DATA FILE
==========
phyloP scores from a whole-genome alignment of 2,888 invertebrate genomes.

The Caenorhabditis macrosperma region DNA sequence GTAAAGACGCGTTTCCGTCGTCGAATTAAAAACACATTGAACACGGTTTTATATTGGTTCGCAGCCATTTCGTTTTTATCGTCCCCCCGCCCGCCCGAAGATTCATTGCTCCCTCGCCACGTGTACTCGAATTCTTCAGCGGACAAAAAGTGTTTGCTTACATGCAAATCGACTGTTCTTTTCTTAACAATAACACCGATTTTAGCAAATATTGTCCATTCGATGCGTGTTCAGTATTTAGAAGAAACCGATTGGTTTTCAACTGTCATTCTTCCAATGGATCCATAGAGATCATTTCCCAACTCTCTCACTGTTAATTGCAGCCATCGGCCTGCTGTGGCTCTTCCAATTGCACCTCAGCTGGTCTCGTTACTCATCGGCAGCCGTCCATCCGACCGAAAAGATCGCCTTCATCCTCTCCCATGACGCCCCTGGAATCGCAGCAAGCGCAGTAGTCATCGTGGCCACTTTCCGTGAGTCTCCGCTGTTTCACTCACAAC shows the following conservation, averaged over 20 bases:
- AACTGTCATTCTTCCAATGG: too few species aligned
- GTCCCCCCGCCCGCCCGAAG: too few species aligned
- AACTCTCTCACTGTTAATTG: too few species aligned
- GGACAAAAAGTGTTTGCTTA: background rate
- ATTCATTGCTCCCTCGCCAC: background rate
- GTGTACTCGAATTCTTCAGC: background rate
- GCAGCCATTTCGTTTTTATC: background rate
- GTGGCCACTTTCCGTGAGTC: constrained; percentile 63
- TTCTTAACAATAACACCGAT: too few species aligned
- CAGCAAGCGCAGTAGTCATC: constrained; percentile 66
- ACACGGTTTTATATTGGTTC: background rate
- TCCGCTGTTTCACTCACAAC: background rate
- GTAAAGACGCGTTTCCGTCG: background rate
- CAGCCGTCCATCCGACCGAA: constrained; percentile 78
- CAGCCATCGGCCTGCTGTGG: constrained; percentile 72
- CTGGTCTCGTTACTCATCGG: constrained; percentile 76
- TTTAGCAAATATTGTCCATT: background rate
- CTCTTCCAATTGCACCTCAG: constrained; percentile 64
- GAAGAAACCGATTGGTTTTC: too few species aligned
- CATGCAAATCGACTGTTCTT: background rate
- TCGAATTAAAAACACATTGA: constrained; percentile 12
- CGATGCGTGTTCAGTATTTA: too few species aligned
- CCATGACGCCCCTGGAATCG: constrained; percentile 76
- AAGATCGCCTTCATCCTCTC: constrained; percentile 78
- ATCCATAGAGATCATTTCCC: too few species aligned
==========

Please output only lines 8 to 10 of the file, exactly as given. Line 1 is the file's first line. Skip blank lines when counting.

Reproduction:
- GTGTACTCGAATTCTTCAGC: background rate
- GCAGCCATTTCGTTTTTATC: background rate
- GTGGCCACTTTCCGTGAGTC: constrained; percentile 63